Adrien Brody, who won an Oscar for his starring role in Roman Polanski’s The Pianist in 2002, was named a judge for the Bombay Sapphire Imagination Film series. “I think what’s so interesting about what Bombay Sapphire’s Imagination Series is accomplishing is that they’re encouraging people to be creative and inventive and to use their imaginations,” he told Uinterview in an exclusive interview. “[Imagination] probably what led me to becoming an actor in the first place.”

Brody was raised in Queens, N.Y., where he took an early interest in the acting business, enrolling in acting classes and attending the Fiorello H. Laguardia High School of Music & Art and Performing Arts. He has had roles in the 2005 remake of King Kong alongside stars Naomi Watts and Jack Black and M. Night Shyamalan’s The Village.

Brody’s next project is Houdini, a miniseries for the History Channel. “You might know that I was a magician before I was an actor,” he told Uinterview. “That too has a lot to do with imagination incidentally. For instance, you’re given a trick or you enter a magic shop and purchase a trip, and it’s very basic or it may not be basic, but basically there’s the illusion that you’re to work with and it is up to the magician to come up with the pattern and the routine and they may give you the basic guidelines like a small script and then it’s up to you to run with that so it’s a very similar process.”

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Q: How did you get involved in '€˜The Bombay Sapphire Imagination Series'? - Uinterview

Well, it'€™s interesting. Just like many film projects, this came to me and I was asked if I would like to participate and I think what'€™s so interesting about what Bombay Sapphire'€™s Imagination Series is accomplishing is that they're encouraging people to be creative and inventive and to use their imaginations. Imagination is such an essential part of the film, process of making a movie, and clearly for the actor. It'€™s probably what led me to being an actor in the first place. I think people need encouragement and this for instance is a very low pressure thing and even the process of trying to formulate ideas of what you would envision or how you would imagine a scenario is a very rewarding process.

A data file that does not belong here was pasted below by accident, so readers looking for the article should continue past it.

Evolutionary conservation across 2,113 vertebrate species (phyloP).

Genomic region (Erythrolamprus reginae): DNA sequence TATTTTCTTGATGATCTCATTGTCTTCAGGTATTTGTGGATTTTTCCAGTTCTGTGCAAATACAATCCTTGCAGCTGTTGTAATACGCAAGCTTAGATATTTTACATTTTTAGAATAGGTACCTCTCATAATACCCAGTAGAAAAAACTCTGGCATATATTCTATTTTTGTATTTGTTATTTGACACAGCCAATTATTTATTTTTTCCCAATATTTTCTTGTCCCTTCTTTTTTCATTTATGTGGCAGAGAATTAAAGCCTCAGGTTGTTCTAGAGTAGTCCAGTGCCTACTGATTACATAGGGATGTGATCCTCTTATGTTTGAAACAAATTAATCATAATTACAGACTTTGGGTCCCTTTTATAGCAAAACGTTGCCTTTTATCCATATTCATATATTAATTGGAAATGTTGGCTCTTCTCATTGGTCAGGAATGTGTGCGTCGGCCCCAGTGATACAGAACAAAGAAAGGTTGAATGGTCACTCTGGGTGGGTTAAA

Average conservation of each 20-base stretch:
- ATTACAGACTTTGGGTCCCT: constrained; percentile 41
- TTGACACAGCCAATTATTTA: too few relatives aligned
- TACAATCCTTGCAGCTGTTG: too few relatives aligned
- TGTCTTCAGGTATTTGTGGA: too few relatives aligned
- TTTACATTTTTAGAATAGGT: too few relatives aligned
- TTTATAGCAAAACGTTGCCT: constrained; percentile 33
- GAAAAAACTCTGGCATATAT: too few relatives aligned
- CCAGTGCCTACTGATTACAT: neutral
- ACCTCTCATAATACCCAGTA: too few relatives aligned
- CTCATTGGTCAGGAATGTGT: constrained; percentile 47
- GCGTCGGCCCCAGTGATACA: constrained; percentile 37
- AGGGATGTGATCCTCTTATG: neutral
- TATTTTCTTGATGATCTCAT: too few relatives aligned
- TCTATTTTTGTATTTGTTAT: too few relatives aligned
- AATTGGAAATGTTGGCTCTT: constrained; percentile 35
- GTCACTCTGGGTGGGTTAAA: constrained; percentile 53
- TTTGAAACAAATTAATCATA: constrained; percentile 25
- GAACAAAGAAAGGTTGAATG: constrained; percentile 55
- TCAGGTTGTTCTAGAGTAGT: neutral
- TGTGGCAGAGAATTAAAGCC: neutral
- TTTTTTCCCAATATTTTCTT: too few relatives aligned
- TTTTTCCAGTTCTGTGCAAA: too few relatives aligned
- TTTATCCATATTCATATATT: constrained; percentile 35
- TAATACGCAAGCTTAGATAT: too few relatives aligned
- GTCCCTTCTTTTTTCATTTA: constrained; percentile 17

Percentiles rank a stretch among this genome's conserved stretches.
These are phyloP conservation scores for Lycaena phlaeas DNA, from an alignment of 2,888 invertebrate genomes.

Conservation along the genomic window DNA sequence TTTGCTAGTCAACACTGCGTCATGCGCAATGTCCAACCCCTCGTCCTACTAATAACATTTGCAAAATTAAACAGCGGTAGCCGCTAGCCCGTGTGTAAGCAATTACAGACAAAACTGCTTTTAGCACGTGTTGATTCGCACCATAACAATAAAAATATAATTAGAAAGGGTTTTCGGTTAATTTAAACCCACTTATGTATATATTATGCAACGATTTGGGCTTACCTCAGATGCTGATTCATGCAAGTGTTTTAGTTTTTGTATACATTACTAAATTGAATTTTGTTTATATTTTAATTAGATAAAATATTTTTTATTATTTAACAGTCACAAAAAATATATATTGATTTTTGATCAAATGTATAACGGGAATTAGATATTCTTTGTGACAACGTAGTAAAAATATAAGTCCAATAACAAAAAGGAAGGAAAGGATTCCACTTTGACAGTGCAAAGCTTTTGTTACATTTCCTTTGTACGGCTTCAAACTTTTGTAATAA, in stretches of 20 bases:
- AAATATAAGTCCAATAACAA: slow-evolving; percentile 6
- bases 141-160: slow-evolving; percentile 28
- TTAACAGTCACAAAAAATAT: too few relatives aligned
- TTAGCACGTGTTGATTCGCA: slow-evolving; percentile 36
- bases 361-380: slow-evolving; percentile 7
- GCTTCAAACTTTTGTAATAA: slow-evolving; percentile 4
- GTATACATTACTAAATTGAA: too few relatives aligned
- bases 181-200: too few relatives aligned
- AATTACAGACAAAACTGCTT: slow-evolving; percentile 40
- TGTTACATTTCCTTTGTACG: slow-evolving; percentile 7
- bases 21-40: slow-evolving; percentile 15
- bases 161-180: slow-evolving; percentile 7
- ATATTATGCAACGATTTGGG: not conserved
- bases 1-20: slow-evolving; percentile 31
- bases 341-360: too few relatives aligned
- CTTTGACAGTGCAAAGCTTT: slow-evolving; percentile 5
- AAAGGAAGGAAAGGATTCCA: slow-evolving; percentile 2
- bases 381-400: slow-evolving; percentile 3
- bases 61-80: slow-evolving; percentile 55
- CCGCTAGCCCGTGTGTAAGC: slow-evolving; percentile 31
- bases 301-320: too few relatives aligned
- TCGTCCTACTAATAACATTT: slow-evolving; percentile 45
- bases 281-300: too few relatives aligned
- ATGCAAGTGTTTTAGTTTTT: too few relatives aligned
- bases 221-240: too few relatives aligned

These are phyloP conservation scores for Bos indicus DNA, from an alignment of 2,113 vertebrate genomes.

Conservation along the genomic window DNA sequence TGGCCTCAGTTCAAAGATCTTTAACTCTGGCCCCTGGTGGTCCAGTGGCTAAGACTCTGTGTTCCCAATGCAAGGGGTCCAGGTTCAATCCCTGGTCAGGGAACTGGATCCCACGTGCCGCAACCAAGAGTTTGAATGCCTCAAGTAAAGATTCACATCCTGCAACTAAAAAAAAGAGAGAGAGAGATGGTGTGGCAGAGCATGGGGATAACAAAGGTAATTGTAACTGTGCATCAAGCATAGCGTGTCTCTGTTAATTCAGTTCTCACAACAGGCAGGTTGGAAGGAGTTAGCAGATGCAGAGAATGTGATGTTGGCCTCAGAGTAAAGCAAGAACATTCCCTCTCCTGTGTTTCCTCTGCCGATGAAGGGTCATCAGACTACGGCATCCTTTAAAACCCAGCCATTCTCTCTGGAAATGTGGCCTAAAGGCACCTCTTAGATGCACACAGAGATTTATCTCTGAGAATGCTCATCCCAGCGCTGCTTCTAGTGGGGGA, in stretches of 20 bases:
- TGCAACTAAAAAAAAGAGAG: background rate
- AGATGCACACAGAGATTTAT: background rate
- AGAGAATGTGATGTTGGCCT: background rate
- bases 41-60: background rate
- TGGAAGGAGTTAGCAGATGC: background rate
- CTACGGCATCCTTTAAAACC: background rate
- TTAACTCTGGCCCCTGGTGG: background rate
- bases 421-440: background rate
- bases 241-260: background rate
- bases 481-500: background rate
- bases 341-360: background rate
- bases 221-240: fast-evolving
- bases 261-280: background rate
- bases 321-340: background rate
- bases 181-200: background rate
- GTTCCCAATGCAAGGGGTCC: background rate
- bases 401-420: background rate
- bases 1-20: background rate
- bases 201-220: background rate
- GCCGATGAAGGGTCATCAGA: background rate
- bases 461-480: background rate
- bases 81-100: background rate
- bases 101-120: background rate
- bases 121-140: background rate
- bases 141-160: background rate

Q: What are you looking for when judging the script submissions? - Uinterview

Well, they'€™ve had Geoffrey Fletcher draft a very distinct screenplay with very little stage directions and really leaving as much up to the individual reading it as much as possible and I am one of the judges and I think it'€™s an interesting process to -€“ obviously the judging process is somewhat subjective and things are going to speak to people and certain ideas won'€™t, but I think the ideas is to encourage as wildly and imaginative idea as possible, I guess. It doesn'€™t mean that it has to be not based, or rooted in reality but I think you know, it'€™s an opportunity for people to come up with something that speaks to them and I think that says a lot. If it's meaningful it'€™ll speak to everyone.

Q: While growing up, did you consider yourself to be an imaginative person? - Uinterview

Yes. You know, I had an extremely vivid imagination. I was the only child and you know, I also like, I like the nuances and the qualities that make us all so unique and our flaws, and I was very in tuned to that at a very young age. I was very fortunate that I found an outlet for that, the purpose that has given me a tremendous insight into myself and to human nature, and the process of discovering characters that are sometimes based on actual people or completely fictionally, still it is really insightful and valuable. I love that and I love the idea of sharing that and sharing that experience when I watch films and seeing the nuances and the depths that are brought to life.

Q: You'€™ll be playing Houdini in an upcoming miniseries, have you started researching that part? - Uinterview

It'€™s a bit far off but I am very excited about that. You might know that I was a musician before I was an actor. That too has a lot to do with imagination incidentally. For instance, you'€™re given a trick or you enter a magic shop and purchase a trick, and it'€™s very basic or it may not be basic, but basically there'€™s the illusion that you'€™re to work with and it is up to the magician to come up with the pattern and the routine and they may give you the basic guidelines like a small script and then it'€™s up to you to run with that so it's a very similar process.